"If I don't write, I'll shrivel up."

"I've stories to tell. I just hope someone will listen."
And on and on and…

Does it matter when we start to write? I don't think so.

At four I knew I wanted to create stories. The writing compulsion came to my writing mate late in life after realising that the corporate ladder and MBA was not what she wanted to do. Both of us take the same pride in our work ever searching for ways to improve ourselves in our craft.

Does it matter what genre we write in? I don't think so. A student in my creative writing class apologised that she liked to read romances and hoped to write one. A genre writer needs to work just as hard on technique. The need to tell a story in the best way possible is true regardless of genre.

Energy is the operative word. Whatever we write, when our work takes on energy, we experience an incredible rush. Sometimes the rush is for us alone. If we are lucky the rush will extend to a person who buys the piece and finally to an ultimate reader.

Years ago writer Pamela Painter, who was teaching at a Simmons College writing program, defined a writer as someone who writes, not someone who is published. Others believe you aren't really a writer until you are published. Under that definition if Emily Dickinson's poems had never been published, she wouldn't have been a poet. Although her words would have been lost to the world, would they have been any less moving? Is it a variation of if a tree falls in the forest and if no one hears it does it make a sound?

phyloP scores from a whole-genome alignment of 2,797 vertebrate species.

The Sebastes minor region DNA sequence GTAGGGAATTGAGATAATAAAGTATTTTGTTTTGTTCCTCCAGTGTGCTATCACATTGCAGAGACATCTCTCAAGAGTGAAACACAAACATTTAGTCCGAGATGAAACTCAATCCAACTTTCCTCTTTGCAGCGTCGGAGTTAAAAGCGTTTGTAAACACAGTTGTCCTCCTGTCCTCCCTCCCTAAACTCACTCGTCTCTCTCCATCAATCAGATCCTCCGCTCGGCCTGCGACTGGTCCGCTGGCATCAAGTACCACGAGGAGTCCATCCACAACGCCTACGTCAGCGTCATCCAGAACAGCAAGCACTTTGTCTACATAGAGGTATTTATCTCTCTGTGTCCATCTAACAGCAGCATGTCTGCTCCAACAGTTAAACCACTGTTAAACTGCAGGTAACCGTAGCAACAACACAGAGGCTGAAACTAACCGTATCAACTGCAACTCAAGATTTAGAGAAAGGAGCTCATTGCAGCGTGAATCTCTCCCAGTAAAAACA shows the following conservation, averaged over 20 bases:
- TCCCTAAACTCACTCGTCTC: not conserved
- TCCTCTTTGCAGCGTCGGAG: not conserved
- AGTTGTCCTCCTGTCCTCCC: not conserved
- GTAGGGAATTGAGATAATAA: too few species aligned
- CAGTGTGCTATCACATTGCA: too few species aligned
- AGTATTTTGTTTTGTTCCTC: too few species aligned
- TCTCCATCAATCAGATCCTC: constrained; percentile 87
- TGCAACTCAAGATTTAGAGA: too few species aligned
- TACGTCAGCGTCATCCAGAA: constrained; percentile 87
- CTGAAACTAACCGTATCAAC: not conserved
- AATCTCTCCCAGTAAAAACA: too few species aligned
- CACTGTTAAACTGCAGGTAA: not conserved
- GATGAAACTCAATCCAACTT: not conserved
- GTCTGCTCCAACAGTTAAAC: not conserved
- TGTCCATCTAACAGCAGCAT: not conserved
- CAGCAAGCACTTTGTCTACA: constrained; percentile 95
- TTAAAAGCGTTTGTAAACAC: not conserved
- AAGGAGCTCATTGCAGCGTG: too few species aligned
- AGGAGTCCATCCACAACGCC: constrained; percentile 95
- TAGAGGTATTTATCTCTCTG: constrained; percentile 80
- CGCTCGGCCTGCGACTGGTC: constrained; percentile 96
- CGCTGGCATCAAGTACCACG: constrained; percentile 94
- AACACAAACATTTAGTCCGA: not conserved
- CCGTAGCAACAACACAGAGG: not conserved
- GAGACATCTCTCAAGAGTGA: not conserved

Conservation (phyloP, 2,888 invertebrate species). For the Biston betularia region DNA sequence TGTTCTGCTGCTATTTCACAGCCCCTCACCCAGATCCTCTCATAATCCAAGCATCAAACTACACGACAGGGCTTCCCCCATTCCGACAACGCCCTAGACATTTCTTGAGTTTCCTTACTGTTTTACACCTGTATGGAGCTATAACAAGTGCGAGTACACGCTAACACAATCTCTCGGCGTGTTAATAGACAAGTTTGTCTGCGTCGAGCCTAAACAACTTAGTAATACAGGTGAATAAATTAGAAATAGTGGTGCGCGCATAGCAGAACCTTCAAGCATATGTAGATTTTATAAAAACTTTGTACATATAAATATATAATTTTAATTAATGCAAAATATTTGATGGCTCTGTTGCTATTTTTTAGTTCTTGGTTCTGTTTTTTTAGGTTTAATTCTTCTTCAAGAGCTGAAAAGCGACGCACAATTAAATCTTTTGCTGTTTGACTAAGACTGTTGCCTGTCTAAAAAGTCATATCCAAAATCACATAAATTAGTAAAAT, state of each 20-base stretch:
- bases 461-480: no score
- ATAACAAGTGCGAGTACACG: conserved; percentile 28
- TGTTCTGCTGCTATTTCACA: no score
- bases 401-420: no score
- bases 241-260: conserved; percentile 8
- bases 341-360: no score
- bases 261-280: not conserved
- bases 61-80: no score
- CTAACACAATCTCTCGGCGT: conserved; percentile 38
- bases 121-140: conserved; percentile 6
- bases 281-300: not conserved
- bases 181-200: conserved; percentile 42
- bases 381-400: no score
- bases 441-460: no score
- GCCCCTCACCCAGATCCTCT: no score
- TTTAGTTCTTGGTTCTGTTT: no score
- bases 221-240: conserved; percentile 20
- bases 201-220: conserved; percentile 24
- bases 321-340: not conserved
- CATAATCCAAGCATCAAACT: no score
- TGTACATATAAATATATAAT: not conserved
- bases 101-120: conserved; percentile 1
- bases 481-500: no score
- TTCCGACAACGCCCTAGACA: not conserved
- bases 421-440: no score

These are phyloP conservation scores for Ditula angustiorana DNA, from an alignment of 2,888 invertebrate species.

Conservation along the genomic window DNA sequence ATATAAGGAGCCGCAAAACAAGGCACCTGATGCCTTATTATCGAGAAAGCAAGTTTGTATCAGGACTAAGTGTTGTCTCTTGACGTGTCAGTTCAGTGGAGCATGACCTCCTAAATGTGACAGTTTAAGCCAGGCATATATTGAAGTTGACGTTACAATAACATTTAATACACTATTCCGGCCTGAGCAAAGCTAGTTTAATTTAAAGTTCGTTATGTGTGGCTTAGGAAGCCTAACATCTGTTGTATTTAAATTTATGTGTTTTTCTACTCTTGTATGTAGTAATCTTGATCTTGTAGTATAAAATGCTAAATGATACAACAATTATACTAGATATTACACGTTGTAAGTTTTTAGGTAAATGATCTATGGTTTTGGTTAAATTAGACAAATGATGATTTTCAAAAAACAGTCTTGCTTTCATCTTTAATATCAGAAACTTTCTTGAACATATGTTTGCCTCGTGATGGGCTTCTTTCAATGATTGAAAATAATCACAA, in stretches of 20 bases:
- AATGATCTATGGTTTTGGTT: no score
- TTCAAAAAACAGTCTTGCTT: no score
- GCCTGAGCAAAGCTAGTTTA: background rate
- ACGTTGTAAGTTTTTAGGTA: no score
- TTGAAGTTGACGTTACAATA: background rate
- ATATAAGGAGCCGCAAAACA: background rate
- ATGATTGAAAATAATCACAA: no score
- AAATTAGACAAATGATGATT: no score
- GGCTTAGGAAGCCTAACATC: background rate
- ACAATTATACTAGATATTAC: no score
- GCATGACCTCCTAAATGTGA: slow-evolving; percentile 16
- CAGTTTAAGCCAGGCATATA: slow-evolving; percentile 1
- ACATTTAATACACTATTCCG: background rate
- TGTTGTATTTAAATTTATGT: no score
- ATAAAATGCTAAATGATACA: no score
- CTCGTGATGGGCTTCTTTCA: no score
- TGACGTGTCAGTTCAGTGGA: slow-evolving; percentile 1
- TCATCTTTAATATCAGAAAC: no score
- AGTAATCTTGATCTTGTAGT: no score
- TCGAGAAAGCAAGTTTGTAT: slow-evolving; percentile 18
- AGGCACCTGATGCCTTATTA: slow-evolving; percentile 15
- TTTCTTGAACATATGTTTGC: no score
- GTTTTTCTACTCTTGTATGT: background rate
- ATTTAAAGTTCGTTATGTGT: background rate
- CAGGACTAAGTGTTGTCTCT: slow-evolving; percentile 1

Last night at Les Flowers, a restaurant in Argelès, after we had satiated ourselves with magret de canard, I asked the same question of my two female friends, both excellent communicators.

"No, if no one reads the writing, only half the process has been completed," the anthropologist said. "I agree," said the photographer.

It is one of those issues that could be argued endlessly with no clear result. We write.

What we do with our writing is another thing. We may keep it for ourselves, share it with our
families or seek publication. One woman I worked with is writing her life story for a friend. Another is trying to capture the Baghdad of her youth so the world can see another view from that portrayed in the news. Many, many writers are working on peace issues whether through letters to the media or world leaders. Others work with International Pen to free writers in prison, feeling they need to use their writing to give back. For some it is a need to look inside to touch something hidden: call it a soul, heart, etc. Others want to find the universal in the detail. Some admit they want to see their names on the best-selling books list.